China's New Security Law Criminalizes Advocacy for Democracy in Hong Kong by Anyone in the World
Do you support democracy & autonomy in Hong Kong?
by Causes | 7.8.20
What’s the story?
- The new national security law adopted by the Chinese Communist Party that seeks to stifle dissent in Hong Kong has a much broader scope than initially anticipated ― in fact, you may break it in the eyes of the CCP simply by offering a comment in support of Hong Kong’s democracy on this article.
- The draconian law aims to prevent a recurrence of the pro-democracy protests that gripped Hong Kong last year. It took effect last week and makes crimes of secession, sedition, subversion, terrorism, or collusion with foreign forces punishable by life in prison. It can also allow for the confiscation of any property obtained through such offenses.
- But one provision, known as Article 38, goes much further by stating, “This Law shall apply to offences under this Law committed against the Hong Kong Special Administrative Region from outside the Region by a person who is not a permanent resident of the Region.”
- Wang Minyao, a Chinese-American lawyer based in the U.S., confirmed to Axios that this provision of the law would leave anyone who advocates for democracy in Hong Kong or criticizes the CCP or the Hong Kong government at risk of punishment if they ever visit Hong Kong:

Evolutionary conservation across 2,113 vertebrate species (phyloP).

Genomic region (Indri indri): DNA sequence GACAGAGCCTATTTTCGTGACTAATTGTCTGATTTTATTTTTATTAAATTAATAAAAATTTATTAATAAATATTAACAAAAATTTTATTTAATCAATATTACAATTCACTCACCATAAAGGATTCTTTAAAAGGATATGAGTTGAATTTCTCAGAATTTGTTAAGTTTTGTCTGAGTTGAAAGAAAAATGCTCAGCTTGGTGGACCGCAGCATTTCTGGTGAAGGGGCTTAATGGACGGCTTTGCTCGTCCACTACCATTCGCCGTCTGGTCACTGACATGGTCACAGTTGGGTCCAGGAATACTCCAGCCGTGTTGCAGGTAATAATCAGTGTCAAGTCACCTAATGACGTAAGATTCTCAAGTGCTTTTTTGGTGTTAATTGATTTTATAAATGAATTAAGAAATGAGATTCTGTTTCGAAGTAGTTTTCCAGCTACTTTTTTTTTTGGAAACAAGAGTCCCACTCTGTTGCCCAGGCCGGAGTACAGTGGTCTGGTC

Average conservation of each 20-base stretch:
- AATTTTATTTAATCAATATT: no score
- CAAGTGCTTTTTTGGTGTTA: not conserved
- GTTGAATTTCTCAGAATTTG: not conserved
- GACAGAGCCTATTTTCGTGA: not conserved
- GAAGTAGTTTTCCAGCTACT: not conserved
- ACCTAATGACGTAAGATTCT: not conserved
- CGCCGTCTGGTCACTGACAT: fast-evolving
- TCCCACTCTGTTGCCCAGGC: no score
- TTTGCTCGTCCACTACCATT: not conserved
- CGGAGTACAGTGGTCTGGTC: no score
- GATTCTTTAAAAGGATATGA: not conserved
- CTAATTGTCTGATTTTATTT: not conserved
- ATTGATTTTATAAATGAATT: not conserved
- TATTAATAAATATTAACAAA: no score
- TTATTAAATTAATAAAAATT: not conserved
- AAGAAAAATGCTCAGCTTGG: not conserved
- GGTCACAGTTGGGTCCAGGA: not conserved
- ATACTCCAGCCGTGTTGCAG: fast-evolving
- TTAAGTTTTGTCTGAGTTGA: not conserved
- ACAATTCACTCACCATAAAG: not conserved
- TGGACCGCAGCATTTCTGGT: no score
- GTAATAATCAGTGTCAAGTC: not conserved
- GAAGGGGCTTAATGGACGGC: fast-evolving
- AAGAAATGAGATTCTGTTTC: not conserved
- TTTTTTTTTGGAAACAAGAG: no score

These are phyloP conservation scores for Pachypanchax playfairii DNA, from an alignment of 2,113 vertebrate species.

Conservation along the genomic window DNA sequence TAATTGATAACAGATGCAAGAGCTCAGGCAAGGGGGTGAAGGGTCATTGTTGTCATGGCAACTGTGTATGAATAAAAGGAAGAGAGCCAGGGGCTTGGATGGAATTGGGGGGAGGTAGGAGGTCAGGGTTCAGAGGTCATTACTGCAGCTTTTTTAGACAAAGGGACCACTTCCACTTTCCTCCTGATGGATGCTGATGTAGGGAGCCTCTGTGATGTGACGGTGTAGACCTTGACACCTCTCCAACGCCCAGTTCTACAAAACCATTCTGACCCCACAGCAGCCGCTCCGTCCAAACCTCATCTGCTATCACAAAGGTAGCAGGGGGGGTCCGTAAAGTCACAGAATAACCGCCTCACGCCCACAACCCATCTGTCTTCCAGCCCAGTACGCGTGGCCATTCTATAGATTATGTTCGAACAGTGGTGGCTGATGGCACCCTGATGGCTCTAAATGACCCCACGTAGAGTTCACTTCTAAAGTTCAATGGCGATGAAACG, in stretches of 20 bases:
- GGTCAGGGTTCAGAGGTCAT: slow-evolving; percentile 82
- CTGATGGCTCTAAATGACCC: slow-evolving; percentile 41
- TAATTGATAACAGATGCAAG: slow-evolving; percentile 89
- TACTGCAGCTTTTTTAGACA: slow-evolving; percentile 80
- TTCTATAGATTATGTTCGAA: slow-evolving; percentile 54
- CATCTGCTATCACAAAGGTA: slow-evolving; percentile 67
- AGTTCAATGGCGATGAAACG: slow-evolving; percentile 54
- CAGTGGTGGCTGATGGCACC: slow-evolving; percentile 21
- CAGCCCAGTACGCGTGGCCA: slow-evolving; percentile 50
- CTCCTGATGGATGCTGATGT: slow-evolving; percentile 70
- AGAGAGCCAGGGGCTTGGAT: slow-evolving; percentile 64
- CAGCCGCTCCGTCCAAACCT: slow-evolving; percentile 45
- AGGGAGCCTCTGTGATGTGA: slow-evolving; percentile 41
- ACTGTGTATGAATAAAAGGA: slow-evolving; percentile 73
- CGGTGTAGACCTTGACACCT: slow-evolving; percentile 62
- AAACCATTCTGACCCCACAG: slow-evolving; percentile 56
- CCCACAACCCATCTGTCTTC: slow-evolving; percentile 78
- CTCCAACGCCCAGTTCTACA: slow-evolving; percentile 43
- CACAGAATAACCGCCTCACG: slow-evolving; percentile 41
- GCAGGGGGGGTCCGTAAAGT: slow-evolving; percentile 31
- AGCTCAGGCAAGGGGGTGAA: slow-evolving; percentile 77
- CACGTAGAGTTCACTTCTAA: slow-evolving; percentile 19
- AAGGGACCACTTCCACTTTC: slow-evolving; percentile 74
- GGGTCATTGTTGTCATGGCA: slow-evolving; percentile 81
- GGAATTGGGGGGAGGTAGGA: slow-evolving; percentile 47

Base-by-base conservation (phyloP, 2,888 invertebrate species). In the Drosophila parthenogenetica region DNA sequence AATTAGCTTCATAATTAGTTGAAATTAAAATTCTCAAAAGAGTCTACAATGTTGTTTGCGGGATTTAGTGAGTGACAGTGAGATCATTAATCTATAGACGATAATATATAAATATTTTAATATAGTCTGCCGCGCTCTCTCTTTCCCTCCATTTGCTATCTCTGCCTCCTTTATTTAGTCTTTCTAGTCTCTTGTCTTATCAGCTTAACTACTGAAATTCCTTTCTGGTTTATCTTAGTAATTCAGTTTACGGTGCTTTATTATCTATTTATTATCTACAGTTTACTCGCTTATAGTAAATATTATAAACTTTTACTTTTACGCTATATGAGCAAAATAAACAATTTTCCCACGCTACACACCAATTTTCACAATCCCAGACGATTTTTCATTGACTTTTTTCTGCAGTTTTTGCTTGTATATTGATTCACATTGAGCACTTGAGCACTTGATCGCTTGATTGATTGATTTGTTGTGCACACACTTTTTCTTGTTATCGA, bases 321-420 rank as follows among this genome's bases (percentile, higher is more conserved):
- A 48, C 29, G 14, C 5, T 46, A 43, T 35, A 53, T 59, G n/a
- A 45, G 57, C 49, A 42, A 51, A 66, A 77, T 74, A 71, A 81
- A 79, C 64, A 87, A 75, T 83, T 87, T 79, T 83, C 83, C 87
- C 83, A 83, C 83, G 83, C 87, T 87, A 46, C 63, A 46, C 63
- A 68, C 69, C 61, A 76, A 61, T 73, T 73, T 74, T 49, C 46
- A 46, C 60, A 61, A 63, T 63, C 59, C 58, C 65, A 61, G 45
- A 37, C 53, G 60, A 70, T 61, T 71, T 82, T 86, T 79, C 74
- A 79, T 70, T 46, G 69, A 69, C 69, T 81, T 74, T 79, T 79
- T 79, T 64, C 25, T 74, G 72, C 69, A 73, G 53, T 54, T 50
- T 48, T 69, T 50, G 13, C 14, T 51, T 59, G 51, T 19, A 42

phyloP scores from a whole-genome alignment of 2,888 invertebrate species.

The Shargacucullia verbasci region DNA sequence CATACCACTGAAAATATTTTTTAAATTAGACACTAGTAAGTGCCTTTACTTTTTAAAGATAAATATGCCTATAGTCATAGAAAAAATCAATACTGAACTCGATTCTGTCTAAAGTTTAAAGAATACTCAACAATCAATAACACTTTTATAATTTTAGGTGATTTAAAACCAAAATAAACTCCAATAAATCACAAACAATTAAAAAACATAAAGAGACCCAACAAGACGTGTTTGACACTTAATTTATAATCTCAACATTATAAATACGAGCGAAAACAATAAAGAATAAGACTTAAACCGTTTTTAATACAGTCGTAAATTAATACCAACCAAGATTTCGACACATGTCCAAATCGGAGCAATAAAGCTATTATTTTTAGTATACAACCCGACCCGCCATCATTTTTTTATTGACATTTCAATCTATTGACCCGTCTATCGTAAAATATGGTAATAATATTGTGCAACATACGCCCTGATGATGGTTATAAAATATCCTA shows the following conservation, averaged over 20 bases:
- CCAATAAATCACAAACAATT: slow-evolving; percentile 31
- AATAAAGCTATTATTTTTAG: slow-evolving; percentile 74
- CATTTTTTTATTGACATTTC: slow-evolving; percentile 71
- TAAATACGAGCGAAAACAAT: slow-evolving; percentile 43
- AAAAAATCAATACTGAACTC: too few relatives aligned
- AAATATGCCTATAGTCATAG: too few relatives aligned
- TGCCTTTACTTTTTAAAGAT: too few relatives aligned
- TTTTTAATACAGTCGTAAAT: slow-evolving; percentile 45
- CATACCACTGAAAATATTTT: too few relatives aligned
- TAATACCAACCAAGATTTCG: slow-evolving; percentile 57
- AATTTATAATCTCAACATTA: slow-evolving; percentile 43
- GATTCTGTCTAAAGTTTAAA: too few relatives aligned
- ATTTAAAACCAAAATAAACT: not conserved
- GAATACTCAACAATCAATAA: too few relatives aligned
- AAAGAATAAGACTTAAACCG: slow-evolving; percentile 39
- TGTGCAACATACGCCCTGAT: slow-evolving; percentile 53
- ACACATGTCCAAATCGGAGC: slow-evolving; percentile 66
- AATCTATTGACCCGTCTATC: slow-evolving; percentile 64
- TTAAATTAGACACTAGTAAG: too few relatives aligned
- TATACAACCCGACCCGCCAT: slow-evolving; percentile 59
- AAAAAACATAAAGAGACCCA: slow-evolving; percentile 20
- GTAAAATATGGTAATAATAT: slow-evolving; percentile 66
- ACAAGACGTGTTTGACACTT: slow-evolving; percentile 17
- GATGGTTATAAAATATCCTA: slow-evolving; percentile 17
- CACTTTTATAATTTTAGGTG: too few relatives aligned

“It literally applies to every single person on the planet. This is how it reads. If I appear at a congressional committee in D.C. and say something critical, that literally would be a violation of this law.”
- As extreme as this provision is, it’s actually a codification of the CCP’s longstanding practices. This year a Chinese student was sentenced to six months in prison for a tweet criticizing CCP leader Xi Jinping he sent in the U.S. while attending the University of Minnesota.
- Pro-democracy advocates in Hong Kong have already faced arrest under the law, and Hong Kong’s libraries have begun to pull non-compliant books off the shelves.
- The implementation of the national security law essentially spells the end of the “one country, two systems” that the People’s Republic of China agreed to when Britain handed over Hong Kong. The agreement required the PRC to allow Hong Kong to practice a democratic form of government under common law for 50 years, through 2047.
- The Trump administration has responded to the national security law by deeming Hong Kong no longer autonomous, which allows the federal government to impose sanctions on CCP officials responsible & end special trade status for the territory.
- Britain has responded by offering citizenship to nearly 3 million Hong Kong residents who want to leave, and members of Congress are drafting legislation to offer them refugee visas in the U.S. ― but the PRC has indicated it may prohibit Hong Kongers from leaving the territory.
— Eric Revell
(Photo Credit: Voice of America Cantonese Service - Iris Tong / Public Domain)
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